I first sat down to write Icarus at a time when it felt like compassion and community was in short supply—and with my first child just about to arrive (my daughter was born about a week after I finished the manuscript), that sort of thing was really on my mind. The story, about a young man with wings who falls into the heart of the volcano and the creatures he finds there, was told from alternating perspectives, Icarus's (kind of the Queen's English, I guess) and Jellinek's (a four foot tall, red-skinned, gruff flamepetal prospector—kind of a Gabby Hayes, Old West type). The two characters seem as different from each other in demeanor, language, and outward appearance as one could imagine, but internally, they're much more similar than either of them realize. A lot of the story, which involves them running from the magisters who dominate the land of Vol and desire Icarus's powers for themselves, focuses on Icarus trying to regain his memory, with Jellinek trying to understand what the hell has just happened. But the heart of the story remains friendship and community: creatures coming together in common purpose, determined to stand with each other come what may.   

When the graphic novel finally had its first iteration in 2016, a lot of this came through in the visual images and the script done by Keith DeCandido. But for a variety of reasons, we were only able to tell part of the story. Much of the rest of it—the ways in which Icarus, Jellinek, and their two-tailed, lava resistant companion Rig (kind of a big, lava resistant dog) try to escape their pursuers and unlock more of Icarus's mystery—was still to be revealed. When Athila Fabbio, our new artist, came on board for the entire story in this new edition, it wasn't so much his attention to detail and masterful grasp of color and shading which grabbed me, although those were awesome things too! But it was his ability to capture the characters' emotions, their care for each other, their generosity of spirit, which was most stunning…and moving. For the first time, I could see Icarus's sense of loss, his sadness and concern for his friends, Jellinek's desire to help Icarus in spite of every bit of history telling him you can't trust "others." A picture might be worth a thousand words, but these ones are worth a couple of deeply powerful emotions too.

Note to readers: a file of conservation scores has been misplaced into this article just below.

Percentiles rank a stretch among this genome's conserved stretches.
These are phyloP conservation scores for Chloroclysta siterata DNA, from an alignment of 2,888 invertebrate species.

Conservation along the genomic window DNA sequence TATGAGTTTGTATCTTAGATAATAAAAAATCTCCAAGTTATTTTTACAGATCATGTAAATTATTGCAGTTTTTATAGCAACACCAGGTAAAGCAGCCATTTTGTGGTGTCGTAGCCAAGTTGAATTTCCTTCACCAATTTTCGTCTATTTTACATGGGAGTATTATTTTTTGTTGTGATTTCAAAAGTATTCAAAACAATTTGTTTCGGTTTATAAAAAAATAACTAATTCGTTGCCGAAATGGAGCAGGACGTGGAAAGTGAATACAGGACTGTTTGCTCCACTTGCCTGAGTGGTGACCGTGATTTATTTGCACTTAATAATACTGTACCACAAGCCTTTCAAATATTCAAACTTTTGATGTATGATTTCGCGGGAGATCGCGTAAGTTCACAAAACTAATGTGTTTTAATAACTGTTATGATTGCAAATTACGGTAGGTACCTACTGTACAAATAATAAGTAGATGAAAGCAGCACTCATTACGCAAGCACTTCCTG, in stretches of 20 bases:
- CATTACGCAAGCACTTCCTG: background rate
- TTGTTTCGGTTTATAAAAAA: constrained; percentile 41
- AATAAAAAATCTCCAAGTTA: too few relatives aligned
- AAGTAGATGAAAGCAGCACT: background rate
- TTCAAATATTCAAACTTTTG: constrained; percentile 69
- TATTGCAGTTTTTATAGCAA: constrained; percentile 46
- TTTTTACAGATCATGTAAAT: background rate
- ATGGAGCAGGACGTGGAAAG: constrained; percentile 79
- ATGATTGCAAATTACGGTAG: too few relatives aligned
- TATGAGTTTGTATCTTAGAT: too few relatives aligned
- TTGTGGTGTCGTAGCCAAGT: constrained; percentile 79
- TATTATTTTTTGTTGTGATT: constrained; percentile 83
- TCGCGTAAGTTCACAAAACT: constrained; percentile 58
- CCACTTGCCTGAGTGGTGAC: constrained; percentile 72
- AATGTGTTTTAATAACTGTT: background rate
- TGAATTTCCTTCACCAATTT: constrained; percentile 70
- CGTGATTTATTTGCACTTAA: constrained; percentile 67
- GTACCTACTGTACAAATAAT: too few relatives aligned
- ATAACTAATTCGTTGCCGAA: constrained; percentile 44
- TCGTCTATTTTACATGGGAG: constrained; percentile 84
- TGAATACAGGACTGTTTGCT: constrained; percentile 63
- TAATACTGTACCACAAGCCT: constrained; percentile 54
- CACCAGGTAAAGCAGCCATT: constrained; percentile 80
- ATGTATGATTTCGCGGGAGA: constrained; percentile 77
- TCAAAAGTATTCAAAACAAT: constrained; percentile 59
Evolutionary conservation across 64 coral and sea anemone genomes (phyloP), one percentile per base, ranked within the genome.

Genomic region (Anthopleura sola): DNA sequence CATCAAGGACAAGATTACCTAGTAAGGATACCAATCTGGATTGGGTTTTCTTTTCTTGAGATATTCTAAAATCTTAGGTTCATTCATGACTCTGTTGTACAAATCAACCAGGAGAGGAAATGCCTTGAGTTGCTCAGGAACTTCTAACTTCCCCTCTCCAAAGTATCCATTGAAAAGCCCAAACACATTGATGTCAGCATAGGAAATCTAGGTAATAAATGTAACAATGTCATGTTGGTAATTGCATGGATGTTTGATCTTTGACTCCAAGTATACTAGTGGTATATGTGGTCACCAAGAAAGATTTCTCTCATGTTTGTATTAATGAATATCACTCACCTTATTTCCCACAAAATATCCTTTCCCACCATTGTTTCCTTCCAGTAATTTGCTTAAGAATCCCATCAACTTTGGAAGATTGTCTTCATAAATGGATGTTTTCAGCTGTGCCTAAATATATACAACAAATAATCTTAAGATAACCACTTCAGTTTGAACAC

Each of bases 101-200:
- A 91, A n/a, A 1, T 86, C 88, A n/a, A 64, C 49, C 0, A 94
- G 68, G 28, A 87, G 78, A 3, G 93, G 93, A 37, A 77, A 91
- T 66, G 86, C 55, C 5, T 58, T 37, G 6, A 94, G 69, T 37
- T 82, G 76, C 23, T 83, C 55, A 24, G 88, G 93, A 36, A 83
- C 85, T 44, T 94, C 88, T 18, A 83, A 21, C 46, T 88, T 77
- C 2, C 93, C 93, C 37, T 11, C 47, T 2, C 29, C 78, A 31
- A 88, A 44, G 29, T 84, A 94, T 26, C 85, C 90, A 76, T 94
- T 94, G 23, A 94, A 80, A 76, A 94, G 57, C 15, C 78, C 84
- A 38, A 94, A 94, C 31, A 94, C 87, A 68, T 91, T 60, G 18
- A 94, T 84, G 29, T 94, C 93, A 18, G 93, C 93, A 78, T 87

My daughter is now eleven, and once again we're in a difficult, contentious time. And now my son, only three years old, has also joined the world. I think a lot about them in my writing; I wonder if they'll understand what it means to pull together, even when some around them are trying to push them apart. Part of that is my job as a parent…but part of it is also my job as a writer, and it's one I'm trying to take seriously. So really, Icarus and Jellinek is a story of hope; along with Athila's art, I'm doing everything I can to help that hope come across.

--